WHY IS LABORATORY TESTING IMPORTANT FOR MY PET?
Veterinarians depend on laboratory test results to help them understand the status of your pet’s health. When your pet is sick the result of the laboratory test can help the veterinarian confirm the presence of some illness and rule out others. Your veterinarian may also run tests to track the course of a disease and results of treatments.
When your pet is healthy, your veterinarian may want to run certain laboratory tests to establish your pet’s “base line values”. Usually, these tests include a complete blood count (CBC), a blood chemistry panel, and a urinalysis. When your pet is sick, the veterinarian can more easily determine if your pet is at risk of complications if given general anesthesia. These tests may be recommended for pets of all ages – even for young, seemingly healthy dogs and cats.
HOW QUICKLY WILL I KNOW THE RESULT OF THE TESTS?
Your veterinarian may have laboratory equipment on hand at the hospital. In that case, test results are usually available the same day or even within a few minutes. A veterinary hospital may send some, most or all of its laboratory tests to a commercial laboratory. Results from these laboratories may be reposted the same day, within 24 hours, or days to weeks later, depending on the type of test.
WHAT DOES EACH LABORATORY TEST DO?
Your veterinarian may recommend different laboratory tests based on your pet’s physical signs, breed, age, and sex. We’ve explained the most commonly performed tests here:
COMPLETE BLOOD COUNT (CBC)
The complete blood count measures the number of red blood cells, white blood cells, and platelets in a given sample of blood. The number and type of these cells give the veterinarian information needed to help diagnose anemia, infections, leukemia, and other blood disorders. The CBC also helps your veterinarian monitor your pet’s response to some treatments.
Laboratory analysis of urine is a tool used to detect the presence of one or more specific substances that normally do not appear in urine, such as protein, sugar, white blood cells, or blood. A measurement of the dilution or concentration of urine Is helpful in evaluating the status of the kidneys. A urinalysis can also assist the veterinarian in the diagnosis of urinary tract infections, diabetes, dehydration, kidney problems, and many other conditions.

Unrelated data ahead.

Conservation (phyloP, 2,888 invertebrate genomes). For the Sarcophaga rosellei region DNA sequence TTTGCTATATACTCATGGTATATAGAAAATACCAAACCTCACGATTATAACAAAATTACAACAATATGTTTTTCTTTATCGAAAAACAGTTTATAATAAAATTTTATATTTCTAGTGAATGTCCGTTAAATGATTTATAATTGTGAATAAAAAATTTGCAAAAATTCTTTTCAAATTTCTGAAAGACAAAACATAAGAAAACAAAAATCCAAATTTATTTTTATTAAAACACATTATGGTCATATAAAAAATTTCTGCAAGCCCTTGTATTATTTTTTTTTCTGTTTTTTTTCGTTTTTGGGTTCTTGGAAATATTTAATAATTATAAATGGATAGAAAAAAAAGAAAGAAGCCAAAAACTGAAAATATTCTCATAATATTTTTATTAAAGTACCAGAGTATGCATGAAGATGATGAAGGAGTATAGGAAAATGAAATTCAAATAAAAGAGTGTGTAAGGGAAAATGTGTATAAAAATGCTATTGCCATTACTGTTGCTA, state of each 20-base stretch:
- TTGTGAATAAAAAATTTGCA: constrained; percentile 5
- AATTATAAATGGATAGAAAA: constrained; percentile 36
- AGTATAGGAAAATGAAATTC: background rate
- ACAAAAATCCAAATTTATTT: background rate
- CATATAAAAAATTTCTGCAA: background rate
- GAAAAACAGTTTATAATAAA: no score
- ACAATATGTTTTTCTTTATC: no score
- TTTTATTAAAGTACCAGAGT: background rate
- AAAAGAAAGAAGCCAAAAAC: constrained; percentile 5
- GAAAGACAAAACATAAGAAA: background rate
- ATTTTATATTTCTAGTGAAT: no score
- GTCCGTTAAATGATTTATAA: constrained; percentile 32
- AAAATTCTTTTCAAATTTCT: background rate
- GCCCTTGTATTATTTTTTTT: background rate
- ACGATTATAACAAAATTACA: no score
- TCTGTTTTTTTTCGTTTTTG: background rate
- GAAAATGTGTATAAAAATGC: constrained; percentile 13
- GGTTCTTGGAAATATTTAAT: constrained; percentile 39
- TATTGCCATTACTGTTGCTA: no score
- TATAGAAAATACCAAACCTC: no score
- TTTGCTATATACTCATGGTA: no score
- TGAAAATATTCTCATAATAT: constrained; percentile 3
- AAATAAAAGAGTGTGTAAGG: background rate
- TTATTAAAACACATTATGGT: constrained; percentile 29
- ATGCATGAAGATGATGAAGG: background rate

Blood-chemistry panels measure electrolytes, enzymes and chemical elements such as sodium. This information shows how various organs, such as the kidneys, pancreas, and liver, are functioning. The results of this test help your veterinarian formulate an accurate diagnosis, prescribe proper therapy, and monitor response to treatment.
If your veterinarian suspects the presence of heartworms in your pet, he or she will recommend testing to confirm the diagnosis. Heartworm testing is also recommended as part of the annual wellness examination, even if your pet is currently on heartworm preventive medication. All heartworm tests require a blood sample.
Your veterinary health care team may examine your pet’s feces to check for the presence of intestinal parasites (such as roundworms, hookworms, whipworms, tapeworms, and giardia) or to evaluate various intestinal disorders. Microscopic examination of your pet’s feces can provide useful information about difficulties with digestion, internal bleeding, and disorders of the pancreas.
Skin scraping is one of the most frequently used tests in veterinary dermatology. After scraping the skin, the veterinarian examines the material collected from the skin under a microscope to confirm the presence of certain types of fungi or parasites.
TEST OF THYROID FUNCTION
If your pet’s thyroid gland is not functioning properly, it may not be producing hormones vital to maintaining normal growth and metabolism, or it may be producing too much hormones. Routine testing includes measuring thyroid hormone concentrations in the blood.
When your pet has a lump or bump, your veterinarian may take a sample by using a sterile syringe and needle to withdraw cells and/or fluid from the bump. The sample is put on a slide, stained with special chemicals to make the cells easier to identify, and viewed with a microscope. The fine needle aspirate is a quick way to diagnose infections and cancer. It can also provide information about whether a tumor is malignant or benign.
If your veterinarian is concerned about the possibility of a fungal infection on your pet’s skin, he will pluck hair samples from your pet. The hair is then sent to a lab to test for the presence of fungal DNA such as seen with ringworm. It takes one to three days to get a final result from the fungal culture.
TEST FOR FELINE IMUNE DEFICIENCY VIRUSES
Your veterinarian may recommend a test to determine whether or not your cat has contracted feline immune deficiency virus (FIV) or feline leukemia virus (FELV). An enzyme-linked immune sorbent assay (ELISA) is commonly used to detect these two viruses, and a blood sample is necessary to perform these tests.
Veterinarians depend on laboratory test results to help them understand the status of your pet’s health. If your pet is sick, your veterinarian may recommend one or more tests based on your pets physical signs, sex, breed, and age. Lab testing is also valuable in determining how your pet is responding to treatment. In addition, your veterinarian may recommend lab testing when your pet is healthy in order to obtain baseline values to be used for comparison at a later time.